Teranga was set up a year and a half ago by three friends from Seville – Cristina Ramos, Beatriz Casero and Azucena Mongil. The idea, says Cristina, was to be “useful to others”, an objective that took them to the Senegalese city of Sébikotane, 30km from Dakar, more than 90% of whose population of 21,000 consists of women and boys under the age of 15. There, the three visited a project run by local NGO Gie Feddé Amdy Raby, which, after providing training, sells the crafts and designs produced by the women and children and uses the money to improve their lives.
“During the trip, we realized that although the NGO was doing a great job, the sale of the products was limited to the immediate surroundings,” says Ramos. “So we thought we could design the products with them and adapt them to the European market. That way, we would create an efficient production line. All we were lacking was the means to finance the idea.”
The three friends used the trip to buy typical Senegalese fabrics with which they made the ruffled dresses known in Spain as faralaes for the annual Seville Fair, held in April. “People were very complimentary about the dresses and the eye-catching colors,” recalls Ramos. “And one friend gave us the idea of using the dresses as a way to finance our project. He suggested contacting Raquel Revuelta to gain visibility.” A former model, Revuelta now promotes the Salón Internacional de la Moda Flamenca (Simof).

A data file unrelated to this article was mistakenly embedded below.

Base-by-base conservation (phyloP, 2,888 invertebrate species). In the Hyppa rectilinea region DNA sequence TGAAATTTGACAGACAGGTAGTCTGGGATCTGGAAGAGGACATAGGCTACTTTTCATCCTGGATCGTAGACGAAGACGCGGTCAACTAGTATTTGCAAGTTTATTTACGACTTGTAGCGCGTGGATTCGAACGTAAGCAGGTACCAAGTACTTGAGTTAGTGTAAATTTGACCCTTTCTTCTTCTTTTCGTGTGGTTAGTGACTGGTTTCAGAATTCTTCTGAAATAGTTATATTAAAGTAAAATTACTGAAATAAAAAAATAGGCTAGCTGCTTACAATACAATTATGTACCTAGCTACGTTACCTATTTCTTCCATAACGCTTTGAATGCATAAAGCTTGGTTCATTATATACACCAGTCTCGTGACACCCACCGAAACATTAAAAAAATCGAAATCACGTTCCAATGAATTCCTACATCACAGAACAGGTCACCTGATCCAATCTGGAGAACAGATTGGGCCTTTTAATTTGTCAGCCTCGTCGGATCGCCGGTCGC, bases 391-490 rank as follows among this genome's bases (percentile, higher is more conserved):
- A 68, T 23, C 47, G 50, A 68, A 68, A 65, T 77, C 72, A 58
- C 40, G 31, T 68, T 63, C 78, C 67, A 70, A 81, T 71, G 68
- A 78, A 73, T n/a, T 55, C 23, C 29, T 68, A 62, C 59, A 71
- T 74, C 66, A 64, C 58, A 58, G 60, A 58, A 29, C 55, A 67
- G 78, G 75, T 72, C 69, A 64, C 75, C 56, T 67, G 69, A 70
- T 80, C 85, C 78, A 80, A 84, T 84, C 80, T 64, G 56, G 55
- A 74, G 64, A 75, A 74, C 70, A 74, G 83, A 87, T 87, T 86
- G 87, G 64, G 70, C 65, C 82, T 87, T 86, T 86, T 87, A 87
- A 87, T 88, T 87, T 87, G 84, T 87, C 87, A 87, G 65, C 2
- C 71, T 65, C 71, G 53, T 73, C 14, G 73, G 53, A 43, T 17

Revuelta immediately agreed to back the initiative and dedicated Salón Internacional’s runway benefit to it. More than 30 Spanish designers specializing in flamenco fashion joined the initiative, making dresses with the fabric that the three Teranga friends had brought from Senegal.
“I fell in love with the fabrics from the word go,” explains Amparo Pardal, one of the 30 designers. “I thought it could be complicated but the fabric dictated the design.”
Sonia Barco and Isabel Bizcocho, from Seville-based design firm Sonibel, were also glad to have been part of the project. “Apart from the solidarity aspect, the fabrics were beautiful and very adaptable. We loved being able to help.”
After the success of the catwalk show, the Teranga trio decided to exhibit the outfits before selling them so that the work put in by the 30 designers could be fully appreciated. And so the dresses went on show in the Durán jewelers in Seville until the auction was over. “When we have the money, we will go back to Senegal to work with these women,” the three friends explain.
“They are going to be self-sufficient and able to own their home and their future where they want it, in their own country.”
English version by Heather Galloway.